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‘His Three Daughters’ Review: Funny, Moving and True

In 2008, the writer-director Azazel Jacobs made a small but vivid splash with “Momma’s Man,” a Sundance comedy about a troubled dweeb hiding out in the cocoon of his parents’ downtown Manhattan apartment. The parents were played by Jacobs’ own (the avant-garde filmmaker Ken Jacobs and his wife Flo), and the movie turned their overstuffed bohemian pack-rat museum of a loft into a tiny city of its own. “Momma’s Man” showed extraordinary promise, and in the 15 years since I’ve been waiting for Azazel Jacobs to make good on it. But while he has given us a compelling movie or two (I enjoyed “The Lovers,” an offbeat marital portrait starring Debra Winger and Tracy Letts), they have all felt minor, and his last feature, “French Exit,” while it generated Oscar buzz for Michelle Pfeiffer, was equal parts charming and contrived.

Now, though, the angels have smiled. Jacobs has taken the leap I always wanted him to make and become a filmmaker of effortless and moving assurance. “His Three Daughters,” which premiered yesterday at the Toronto Film Festival, is another movie that takes place almost entirely in a New York City apartment (this one is in the Bronx), a set-up that seems, for some reason, to bring out the best in this director. The film is a finely observed, winningly unsentimental memory play about three adult sisters who have come together to take care of their father, who is dying of cancer and approaching his final days. It’s like “Cries and Whispers” recast as a fast-talking tale of sibling rivalry.

The father, Vinnie, is laying in his bedroom, hooked up to a heart monitor and a morphine drip, but we don’t see him, even as his presence looms. We just see the sisters (and a few peripheral characters, like a hospice worker who’s so solicitous he starts to annoy the heck out of them), as they sit around the ancient cozy nondescript apartment, which is located in a vast brick housing complex.

We expect the characters to veer into the past, diving into reminiscence and resentment and, of course, looking back at their dear (or maybe not so dear) old dad. We anticipate a movie from the well-made-play school of confined-setting filmmaking. But “His Three Daughters” is less predictable than that. A lot of the conversation spins around the practicalities the situation demands: finding a doctor to come over and sign a DNR (a do-not-resuscitate order), writing out the obituary on a legal pad, or taking shifts watching over their dad, so that they don’t miss the moment he passes on.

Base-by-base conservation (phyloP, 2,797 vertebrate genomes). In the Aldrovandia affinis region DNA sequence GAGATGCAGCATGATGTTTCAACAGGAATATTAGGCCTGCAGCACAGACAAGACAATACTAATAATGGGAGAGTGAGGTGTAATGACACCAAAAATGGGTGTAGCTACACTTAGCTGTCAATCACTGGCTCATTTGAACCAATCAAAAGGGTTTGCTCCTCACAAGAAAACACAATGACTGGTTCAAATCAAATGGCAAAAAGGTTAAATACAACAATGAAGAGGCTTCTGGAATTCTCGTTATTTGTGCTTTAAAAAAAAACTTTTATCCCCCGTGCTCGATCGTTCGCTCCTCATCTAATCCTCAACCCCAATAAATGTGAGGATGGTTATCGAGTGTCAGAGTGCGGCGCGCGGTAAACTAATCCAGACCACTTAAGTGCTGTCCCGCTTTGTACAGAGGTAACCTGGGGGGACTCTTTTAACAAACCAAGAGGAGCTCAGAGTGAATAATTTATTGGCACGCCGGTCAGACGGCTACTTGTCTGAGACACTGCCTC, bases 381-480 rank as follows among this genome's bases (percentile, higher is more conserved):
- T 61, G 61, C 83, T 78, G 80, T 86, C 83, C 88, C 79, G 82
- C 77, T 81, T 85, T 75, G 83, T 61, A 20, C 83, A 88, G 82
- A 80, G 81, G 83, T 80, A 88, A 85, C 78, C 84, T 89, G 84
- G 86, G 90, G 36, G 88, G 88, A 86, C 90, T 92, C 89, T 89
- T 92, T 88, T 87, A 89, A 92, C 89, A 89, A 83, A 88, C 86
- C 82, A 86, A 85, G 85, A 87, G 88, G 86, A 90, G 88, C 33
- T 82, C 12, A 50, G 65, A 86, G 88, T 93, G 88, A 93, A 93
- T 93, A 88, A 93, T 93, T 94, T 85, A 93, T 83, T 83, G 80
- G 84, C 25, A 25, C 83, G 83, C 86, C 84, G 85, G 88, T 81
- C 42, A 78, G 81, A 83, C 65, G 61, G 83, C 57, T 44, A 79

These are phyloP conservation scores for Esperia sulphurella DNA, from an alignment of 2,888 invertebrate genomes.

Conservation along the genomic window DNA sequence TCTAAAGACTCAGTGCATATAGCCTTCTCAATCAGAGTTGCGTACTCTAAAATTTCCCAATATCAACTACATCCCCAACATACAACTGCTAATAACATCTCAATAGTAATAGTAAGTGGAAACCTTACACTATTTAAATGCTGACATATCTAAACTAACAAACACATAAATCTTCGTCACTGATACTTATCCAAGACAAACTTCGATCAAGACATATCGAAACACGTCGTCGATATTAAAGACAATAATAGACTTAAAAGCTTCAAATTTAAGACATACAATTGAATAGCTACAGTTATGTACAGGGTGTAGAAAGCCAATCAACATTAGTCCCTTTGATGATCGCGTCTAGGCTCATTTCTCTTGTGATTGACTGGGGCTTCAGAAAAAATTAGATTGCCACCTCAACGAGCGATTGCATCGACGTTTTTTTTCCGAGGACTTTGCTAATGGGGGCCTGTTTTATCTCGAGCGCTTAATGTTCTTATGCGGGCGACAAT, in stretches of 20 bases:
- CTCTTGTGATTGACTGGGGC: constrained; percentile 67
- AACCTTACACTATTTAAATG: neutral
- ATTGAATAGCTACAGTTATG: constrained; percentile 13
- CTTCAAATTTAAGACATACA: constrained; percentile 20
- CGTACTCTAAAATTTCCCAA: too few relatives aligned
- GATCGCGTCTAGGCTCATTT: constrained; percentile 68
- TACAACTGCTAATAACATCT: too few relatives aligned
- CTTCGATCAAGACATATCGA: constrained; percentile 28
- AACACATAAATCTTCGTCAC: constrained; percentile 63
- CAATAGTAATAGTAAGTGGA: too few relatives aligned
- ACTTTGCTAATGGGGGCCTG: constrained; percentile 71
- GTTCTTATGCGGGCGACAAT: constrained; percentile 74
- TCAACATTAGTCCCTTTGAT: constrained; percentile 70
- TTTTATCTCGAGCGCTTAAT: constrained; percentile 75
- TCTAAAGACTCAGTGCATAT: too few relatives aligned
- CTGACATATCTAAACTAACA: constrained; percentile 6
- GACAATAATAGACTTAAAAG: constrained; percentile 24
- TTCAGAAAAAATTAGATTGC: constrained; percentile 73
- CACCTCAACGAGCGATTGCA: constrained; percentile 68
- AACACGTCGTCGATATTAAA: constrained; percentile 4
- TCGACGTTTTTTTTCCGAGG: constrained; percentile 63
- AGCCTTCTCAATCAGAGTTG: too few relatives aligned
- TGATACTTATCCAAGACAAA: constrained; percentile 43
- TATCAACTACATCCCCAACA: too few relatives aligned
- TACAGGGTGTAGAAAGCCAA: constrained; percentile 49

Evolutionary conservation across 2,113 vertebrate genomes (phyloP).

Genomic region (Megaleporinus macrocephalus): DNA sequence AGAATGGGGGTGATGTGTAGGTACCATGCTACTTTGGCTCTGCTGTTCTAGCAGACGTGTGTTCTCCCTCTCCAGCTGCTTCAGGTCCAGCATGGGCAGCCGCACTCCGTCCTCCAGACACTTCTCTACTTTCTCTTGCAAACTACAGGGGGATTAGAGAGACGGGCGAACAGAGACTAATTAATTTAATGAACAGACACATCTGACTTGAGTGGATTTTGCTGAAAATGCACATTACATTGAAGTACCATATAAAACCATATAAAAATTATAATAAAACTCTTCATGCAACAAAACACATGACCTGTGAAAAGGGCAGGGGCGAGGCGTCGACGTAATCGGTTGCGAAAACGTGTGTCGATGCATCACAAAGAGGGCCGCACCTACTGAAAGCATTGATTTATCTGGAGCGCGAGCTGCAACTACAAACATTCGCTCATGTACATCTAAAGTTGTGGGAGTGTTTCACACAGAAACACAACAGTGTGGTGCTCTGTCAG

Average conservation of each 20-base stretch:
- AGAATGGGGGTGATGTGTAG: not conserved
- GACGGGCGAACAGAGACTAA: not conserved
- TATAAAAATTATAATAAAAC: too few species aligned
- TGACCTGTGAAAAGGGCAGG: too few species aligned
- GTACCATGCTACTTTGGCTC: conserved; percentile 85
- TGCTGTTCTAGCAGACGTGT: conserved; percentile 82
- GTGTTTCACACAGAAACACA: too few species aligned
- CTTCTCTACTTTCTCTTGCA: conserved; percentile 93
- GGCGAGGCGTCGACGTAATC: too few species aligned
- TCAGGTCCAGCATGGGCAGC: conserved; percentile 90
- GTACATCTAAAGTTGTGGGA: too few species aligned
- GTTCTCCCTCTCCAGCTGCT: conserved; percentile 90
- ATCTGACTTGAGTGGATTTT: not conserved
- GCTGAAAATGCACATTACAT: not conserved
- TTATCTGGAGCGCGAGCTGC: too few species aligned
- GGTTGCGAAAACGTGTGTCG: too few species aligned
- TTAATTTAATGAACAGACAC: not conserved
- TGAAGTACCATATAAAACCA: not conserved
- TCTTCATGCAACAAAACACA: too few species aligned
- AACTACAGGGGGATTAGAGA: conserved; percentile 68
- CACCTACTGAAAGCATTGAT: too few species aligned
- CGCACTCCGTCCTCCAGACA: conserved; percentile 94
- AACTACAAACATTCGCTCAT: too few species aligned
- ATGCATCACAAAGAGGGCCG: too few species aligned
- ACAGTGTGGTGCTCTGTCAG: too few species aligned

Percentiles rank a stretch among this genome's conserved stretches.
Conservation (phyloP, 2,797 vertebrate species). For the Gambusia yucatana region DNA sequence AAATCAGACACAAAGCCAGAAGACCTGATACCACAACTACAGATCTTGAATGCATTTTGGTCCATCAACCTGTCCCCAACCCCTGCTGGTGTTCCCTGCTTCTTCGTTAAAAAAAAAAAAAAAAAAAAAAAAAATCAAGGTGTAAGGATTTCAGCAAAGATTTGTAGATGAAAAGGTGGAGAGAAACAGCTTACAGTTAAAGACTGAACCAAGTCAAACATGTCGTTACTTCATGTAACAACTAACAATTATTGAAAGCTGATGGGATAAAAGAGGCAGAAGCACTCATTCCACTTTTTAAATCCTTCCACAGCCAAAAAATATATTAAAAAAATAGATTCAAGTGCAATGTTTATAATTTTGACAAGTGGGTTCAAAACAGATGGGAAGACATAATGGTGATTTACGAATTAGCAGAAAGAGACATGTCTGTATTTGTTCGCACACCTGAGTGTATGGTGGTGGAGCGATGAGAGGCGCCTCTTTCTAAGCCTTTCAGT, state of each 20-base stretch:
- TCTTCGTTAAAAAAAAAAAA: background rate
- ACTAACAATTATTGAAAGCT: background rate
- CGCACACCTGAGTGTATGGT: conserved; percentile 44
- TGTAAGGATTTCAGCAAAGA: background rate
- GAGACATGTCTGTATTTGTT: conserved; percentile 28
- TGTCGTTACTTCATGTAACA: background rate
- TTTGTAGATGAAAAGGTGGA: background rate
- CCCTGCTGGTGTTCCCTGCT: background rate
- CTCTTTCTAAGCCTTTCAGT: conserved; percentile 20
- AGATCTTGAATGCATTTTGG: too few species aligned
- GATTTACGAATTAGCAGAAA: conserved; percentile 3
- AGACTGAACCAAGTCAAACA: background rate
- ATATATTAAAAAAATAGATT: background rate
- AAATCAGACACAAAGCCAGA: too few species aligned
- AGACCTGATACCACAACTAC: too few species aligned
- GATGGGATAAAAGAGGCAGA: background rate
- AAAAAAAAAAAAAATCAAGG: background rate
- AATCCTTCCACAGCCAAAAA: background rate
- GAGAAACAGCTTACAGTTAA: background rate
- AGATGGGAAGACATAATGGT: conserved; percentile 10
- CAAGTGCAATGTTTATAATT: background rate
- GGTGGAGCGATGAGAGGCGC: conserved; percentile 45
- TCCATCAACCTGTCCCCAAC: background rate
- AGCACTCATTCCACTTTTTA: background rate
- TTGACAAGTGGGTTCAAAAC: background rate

Katie (Carrie Coon), the oldest of the siblings, is a harried mother of three who lives in Brooklyn, and everything about her has a faintly hostile high-maintenance vibe. She’s a dyspeptic control freak who wants to get things done, and she registers a serious objection to the fact that Rachel (Natasha Lyonne), the next oldest, is smoking blunts in the apartment.

Rachel actually lives there. She’s a middle-aged stoner-slacker-loser with red-dyed hair and a husky smoker’s voice, and she’s got a bedroom in the rent-controlled flat. She’s been taking care of their father throughout his illness — but, in fact, she’s the only one who’s not his biological daughter. She was the child of his second wife, and the three grew up as stepsisters. Christina (Elizabeth Olsen), Katie’s biological sister, is the youngest and (comparatively) serene “perfect” one, who lives somewhere in the middle of the country with her husband and the daughter she’s devoted to.

The conversation is often brittle, but it’s snappy without feeling fake. Jacobs has thrillingly upped his game as a dialogue writer. And working with the cinematographer Sam Levy, he shoots the apartment from multiple layered angles, so that “His Three Daughters” always feels like a work of cinema. The exchanges hold and even rivet us, though the debates — should Rachel light up in the apartment or get high on the bench outside? (which she mostly does) — aren’t what “His Three Daughters” is really about. The movie keeps encouraging us to read between the lines.

Each of the women knows who she is and isn’t about to budge much. And there aren’t a lot of tears wasted over their dying dad. They love him, but what’s happening is what happens; in a way, they’ve already made their peace with it. So where’s the drama? It’s in what these three keep avoiding: that they may be leading separate lives, but they’re sisters who need each other in a primal way. Rachel, the stepsister, grew up feeling odd girl out, but her devotion to her father is unflagging. The prejudice that she’s a little “less” than his daughter is one that we, in the audience, may hold, but the movie quietly disarms it. The three performances work together like a piece of chamber music, but it’s Lyonne, as the wastrel who’s deceptively out-of-it, who does the most lyrical piece of acting.

In the end, Vinnie the dying dad, who has come to feel like a living ghost, makes an appearance after all. He’s played by Jay O. Sanders, and the sequence in question is mysterious and elemental. It touches things we’ve all felt about our parents, and that those who are leaving this world have all felt about the life that formed them. “His Three Daughters” is the work of a filmmaker who has finally come into his own. Azazel Jacobs was always gifted. Now he’s major.

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